While touring low-water gardens in Phoenix and nearby Scottsdale, Arizona, in early April with my friend Noelle Johnson, aka AZ Plant Lady, we stopped at Cavalliere Park. Constructed in 2012, the park is a model of sustainability and is a 3-star SITES-certified project.
Aside from all that, I really liked the look of the place. The angular roof of a long shade structure, which shelters restrooms and a playground, is tilted up and down to mirror the jagged mountains in the distance.
Rusty steel on the roof and rock-filled gabion walls echo the colors of the surrounding rugged landscape. Native plants were chosen for their ability to survive on their own in harsh desert conditions. A play lawn that’s part of the playscape area is artificial turf, which never needs watering. All of the materials were chosen with the goal of requiring less maintenance, thereby reducing long-term costs. You can read more about that on the Sustainable Sites Initiative website.
Two existing mesquite trees in the parking area were saved with the help of a steel-edged island that preserves the original grade around their root zones. This circular island bed is the beautiful focal point of the parking lot.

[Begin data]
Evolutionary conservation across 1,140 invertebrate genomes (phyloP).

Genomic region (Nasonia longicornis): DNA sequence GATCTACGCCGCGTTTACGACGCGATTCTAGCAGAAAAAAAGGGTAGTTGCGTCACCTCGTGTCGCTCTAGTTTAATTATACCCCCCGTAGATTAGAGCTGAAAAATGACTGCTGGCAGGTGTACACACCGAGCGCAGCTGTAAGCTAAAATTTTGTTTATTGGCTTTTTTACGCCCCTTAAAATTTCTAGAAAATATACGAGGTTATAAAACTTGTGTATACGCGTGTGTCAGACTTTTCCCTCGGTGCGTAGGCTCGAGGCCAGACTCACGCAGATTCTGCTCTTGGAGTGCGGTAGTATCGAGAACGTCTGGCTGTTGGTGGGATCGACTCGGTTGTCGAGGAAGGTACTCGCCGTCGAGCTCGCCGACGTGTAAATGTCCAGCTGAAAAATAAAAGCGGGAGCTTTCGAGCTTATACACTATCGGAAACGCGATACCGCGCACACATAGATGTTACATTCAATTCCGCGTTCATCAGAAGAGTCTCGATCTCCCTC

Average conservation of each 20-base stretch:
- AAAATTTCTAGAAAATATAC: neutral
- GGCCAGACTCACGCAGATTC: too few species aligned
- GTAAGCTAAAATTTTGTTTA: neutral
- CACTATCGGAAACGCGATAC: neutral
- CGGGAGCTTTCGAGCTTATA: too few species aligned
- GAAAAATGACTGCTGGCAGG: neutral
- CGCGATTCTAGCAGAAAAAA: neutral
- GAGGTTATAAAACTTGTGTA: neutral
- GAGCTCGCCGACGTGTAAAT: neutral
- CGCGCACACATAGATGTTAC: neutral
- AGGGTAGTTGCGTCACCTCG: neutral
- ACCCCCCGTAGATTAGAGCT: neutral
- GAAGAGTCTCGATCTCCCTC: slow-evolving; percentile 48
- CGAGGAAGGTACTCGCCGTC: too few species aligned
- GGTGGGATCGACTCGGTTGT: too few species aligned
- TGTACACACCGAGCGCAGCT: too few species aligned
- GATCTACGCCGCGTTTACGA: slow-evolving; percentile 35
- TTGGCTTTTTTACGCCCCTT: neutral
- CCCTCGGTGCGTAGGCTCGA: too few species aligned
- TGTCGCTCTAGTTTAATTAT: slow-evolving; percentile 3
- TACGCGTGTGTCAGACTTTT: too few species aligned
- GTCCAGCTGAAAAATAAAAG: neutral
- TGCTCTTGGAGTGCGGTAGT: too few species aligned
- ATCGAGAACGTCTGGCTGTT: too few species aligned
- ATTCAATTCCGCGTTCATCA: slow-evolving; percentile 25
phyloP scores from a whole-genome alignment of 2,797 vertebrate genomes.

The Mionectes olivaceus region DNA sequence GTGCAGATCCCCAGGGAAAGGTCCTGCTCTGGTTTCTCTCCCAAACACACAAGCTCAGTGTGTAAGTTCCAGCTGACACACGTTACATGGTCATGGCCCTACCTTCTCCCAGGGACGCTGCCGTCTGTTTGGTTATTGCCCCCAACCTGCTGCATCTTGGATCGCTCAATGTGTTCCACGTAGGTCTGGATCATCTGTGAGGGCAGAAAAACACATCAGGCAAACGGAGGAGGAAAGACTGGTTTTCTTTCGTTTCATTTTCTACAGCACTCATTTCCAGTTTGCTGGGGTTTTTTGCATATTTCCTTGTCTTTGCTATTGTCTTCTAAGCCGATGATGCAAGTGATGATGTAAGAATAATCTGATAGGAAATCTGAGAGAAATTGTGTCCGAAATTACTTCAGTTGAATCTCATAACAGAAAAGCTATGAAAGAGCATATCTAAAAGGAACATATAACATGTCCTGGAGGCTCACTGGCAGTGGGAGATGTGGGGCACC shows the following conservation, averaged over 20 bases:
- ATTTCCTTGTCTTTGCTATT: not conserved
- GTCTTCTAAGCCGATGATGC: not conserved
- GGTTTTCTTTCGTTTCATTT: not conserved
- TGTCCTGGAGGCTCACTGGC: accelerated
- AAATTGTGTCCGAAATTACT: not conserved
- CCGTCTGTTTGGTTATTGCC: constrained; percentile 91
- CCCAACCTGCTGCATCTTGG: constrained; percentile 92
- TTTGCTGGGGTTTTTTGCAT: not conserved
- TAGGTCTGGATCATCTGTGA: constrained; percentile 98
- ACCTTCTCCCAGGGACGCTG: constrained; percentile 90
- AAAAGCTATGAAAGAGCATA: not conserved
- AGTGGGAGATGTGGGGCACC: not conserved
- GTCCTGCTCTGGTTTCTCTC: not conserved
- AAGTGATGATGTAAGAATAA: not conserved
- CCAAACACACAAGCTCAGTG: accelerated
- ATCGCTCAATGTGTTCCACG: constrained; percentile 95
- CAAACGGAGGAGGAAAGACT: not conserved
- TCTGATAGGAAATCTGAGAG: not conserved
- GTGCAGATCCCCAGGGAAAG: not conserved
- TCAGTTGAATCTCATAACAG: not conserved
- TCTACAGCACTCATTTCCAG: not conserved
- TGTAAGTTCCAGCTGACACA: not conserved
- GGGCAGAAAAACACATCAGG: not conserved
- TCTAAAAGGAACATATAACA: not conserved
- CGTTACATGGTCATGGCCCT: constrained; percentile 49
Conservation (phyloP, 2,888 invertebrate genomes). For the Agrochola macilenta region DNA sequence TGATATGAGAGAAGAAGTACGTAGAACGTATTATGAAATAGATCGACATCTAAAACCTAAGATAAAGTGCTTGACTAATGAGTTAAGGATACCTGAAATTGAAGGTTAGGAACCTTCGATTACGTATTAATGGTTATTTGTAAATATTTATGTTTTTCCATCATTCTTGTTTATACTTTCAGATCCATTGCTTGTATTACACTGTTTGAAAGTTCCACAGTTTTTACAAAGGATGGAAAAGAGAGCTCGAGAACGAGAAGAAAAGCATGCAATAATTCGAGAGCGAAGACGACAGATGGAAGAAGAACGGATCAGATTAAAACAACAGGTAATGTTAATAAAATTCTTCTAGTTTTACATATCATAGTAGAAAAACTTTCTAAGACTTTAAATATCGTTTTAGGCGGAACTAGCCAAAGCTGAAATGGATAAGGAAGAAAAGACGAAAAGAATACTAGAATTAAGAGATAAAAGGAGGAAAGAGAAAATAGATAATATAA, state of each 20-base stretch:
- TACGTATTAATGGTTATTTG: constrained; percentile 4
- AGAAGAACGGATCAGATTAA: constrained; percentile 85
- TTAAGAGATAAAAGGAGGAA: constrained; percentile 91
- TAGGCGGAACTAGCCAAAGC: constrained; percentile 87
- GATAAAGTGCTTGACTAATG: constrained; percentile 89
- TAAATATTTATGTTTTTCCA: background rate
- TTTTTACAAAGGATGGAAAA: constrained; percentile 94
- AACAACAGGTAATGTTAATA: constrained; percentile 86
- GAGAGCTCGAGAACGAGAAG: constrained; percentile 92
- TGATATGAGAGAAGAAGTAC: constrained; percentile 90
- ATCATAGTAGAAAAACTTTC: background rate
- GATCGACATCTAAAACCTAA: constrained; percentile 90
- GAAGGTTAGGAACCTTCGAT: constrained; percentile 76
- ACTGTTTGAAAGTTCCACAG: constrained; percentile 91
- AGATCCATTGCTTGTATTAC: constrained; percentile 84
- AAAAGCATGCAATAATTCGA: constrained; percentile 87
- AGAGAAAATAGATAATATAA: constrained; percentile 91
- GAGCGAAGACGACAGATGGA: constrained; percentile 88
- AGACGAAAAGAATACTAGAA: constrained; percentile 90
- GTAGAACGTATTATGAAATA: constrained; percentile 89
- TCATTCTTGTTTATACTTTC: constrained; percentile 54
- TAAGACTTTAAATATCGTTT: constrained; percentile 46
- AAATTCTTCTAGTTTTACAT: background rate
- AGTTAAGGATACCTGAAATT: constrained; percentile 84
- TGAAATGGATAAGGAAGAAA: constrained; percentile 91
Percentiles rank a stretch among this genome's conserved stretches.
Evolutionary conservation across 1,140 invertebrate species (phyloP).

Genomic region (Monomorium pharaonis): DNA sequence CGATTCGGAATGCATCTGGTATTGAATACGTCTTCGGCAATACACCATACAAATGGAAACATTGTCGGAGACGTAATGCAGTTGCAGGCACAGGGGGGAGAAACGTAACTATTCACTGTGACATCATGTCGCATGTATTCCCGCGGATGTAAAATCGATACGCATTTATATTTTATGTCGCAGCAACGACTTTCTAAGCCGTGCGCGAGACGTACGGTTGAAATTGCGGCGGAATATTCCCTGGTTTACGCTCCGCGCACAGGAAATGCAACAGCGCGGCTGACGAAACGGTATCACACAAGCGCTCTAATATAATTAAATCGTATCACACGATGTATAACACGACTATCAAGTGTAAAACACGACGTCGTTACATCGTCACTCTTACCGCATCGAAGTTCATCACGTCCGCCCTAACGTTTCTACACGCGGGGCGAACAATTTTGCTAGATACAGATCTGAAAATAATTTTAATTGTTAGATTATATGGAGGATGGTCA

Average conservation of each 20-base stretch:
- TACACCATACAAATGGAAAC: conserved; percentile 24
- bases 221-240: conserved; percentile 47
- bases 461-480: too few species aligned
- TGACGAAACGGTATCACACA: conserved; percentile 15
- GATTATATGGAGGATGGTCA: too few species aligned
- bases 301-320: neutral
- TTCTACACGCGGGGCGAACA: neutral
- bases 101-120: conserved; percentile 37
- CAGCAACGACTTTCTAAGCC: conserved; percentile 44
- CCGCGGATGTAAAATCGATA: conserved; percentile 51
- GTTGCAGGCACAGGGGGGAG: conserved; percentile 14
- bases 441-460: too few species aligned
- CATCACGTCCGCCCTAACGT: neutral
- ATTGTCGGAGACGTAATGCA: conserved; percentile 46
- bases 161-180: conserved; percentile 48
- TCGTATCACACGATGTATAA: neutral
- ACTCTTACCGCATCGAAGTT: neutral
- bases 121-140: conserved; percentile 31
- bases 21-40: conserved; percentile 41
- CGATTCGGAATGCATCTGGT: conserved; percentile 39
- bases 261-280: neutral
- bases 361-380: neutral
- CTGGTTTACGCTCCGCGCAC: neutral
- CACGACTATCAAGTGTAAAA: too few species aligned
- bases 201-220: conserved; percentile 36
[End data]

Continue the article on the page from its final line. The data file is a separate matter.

Native saguaro cactus, yuccas, and flowering perennials fill the understory.
Gabion retaining walls line stormwater retention ponds, and concrete benches with modern lines are positioned for views of the basketball courts and distant mountains. A trio of steel plates with cut-out windows caught my eye. How I wish I’d walked over to see what view is framed when you look through all three at once.
All material © 2006-2014 by Pam Penick for Digging. Unauthorized reproduction prohibited.